emphasize the real meaning of Christmas to your entire family.
For close friends we send cards and exchange small, often homemade,
gifts. My husband makes Limoncello, a lemon liqueur, which is
For our family members we try to give family-oriented gifts, like movies
and popcorn, pictures, etc. My sister-in-law likes to donate money in our
name to her local animal shelter. Believe it or not, our kids really
appreciate this. I doubt they want everyone to do this, but a little of it
gives them a good feeling.
We tell our children that we have so many wonderful gifts, there is no
need to ask for much for Christmas. They may ask Santa Claus for one gift,
and that's it. They do get gifts from other relatives, so it's far from bare
under our tree. Santa Claus usually adds a few family gifts, such as a DVD
for family night, as well. We just try to keep the focus on the birth of
Jesus. My husband and I do not give the kids extra gifts, but we do give
them gift certificates for dates. We schedule a time between Christmas and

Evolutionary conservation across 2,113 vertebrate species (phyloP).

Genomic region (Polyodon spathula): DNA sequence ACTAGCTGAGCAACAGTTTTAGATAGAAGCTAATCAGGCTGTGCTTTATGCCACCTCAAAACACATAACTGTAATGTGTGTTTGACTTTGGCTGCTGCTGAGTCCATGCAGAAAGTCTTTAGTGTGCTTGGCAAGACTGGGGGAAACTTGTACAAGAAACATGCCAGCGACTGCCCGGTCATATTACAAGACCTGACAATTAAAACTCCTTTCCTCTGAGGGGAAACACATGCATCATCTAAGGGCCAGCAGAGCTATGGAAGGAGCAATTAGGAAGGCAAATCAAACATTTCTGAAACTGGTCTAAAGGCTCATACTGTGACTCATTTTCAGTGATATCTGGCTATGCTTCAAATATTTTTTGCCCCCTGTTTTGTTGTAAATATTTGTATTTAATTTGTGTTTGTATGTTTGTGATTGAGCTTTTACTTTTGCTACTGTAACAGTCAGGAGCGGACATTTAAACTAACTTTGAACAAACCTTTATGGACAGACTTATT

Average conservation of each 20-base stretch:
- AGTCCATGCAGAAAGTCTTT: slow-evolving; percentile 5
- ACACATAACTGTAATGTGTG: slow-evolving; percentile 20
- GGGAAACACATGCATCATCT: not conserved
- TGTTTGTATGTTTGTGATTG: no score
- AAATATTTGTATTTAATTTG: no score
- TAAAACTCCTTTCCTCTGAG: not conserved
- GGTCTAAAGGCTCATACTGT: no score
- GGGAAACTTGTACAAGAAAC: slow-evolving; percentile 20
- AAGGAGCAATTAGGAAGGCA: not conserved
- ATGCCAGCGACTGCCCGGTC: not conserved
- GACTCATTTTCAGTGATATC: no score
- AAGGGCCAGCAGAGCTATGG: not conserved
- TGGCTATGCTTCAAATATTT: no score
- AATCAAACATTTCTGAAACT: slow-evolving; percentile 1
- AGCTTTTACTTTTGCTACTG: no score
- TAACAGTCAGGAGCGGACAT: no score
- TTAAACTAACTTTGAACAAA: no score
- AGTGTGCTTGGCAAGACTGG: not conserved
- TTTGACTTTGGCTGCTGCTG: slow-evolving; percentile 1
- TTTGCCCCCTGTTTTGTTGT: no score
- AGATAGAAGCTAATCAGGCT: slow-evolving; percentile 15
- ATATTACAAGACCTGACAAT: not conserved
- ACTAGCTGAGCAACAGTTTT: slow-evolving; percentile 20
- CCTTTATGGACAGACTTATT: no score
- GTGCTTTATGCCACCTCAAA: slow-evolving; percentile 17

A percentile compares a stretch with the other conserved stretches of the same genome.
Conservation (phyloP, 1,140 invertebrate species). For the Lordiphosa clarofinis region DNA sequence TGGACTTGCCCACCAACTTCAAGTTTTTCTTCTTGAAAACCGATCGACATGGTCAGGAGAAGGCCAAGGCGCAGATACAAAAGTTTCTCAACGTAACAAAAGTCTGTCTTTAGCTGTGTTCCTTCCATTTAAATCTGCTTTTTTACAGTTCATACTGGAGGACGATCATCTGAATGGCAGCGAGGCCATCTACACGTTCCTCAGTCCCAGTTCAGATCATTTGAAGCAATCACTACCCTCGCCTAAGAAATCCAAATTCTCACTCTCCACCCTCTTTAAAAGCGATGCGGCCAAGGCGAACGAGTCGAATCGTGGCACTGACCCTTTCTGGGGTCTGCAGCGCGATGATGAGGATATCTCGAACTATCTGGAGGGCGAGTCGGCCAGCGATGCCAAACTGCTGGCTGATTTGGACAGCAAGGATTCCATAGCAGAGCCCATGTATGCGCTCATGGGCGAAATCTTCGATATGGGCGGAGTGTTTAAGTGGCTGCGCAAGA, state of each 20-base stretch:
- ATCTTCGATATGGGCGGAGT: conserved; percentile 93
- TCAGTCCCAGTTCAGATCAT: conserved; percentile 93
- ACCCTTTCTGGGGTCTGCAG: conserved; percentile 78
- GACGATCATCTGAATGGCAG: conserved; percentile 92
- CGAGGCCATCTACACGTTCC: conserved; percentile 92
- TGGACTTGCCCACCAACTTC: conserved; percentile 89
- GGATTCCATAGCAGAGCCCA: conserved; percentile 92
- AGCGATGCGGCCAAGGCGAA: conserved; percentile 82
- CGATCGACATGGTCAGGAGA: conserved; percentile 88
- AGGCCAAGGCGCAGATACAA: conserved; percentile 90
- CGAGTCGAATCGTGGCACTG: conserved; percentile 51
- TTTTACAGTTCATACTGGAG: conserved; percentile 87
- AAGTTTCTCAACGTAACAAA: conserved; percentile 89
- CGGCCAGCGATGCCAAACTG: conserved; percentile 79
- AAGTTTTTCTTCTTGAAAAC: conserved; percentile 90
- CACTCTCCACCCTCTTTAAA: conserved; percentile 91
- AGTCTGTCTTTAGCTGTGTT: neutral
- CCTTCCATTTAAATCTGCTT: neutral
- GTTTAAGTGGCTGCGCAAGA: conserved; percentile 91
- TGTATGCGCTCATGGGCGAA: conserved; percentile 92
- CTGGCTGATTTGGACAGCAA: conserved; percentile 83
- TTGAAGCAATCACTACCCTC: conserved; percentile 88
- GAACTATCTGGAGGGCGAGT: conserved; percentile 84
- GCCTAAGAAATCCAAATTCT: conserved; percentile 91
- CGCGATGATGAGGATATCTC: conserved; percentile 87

Lent to go out with each child individually to a special place. Sometimes
it's the book store, sometimes McDonald's, or maybe the skating rink. We set
aside that special time to enjoy each other one-on-one. It is wonderful for
all of us, it makes the dark, cold winter cheerier, and it is much easier on
We started this when our children were very young, so never had to go
through the shock of an extravagant Christmas followed by a meager
Christmas. You may want to make this a gradual change over a few years if
you expect difficulty.
Step 5: Have yourself a merry little Advent!
Take some of the money you save by keeping Advent low key, and donate it
to Catholic Charities, the St. Vincent de Paul Society, or other deserving
Give yourself the gift of the Sacrament of Reconciliation. This is often
the sacrament people avoid like the plague. If you haven't received this
sacrament lately, try again. The emphasis is no longer merely on confession,
although admitting your sins is still an important part of the healing
process. Now the emphasis is on reconciliation, overcoming your sins and
bringing you closer to God. What better way to lighten your soul and prepare
for the Light of Christ?
Give Advent a chance. Light your Advent candles at meal times, open your
Advent calendar every day, and keep the gift-giving low key. Practice some
charity and repentance. After all, Advent is a time to remember the first
coming of our Lord, as a humble human being. It is also a time to prepare
for the second coming of our Savior, in glory.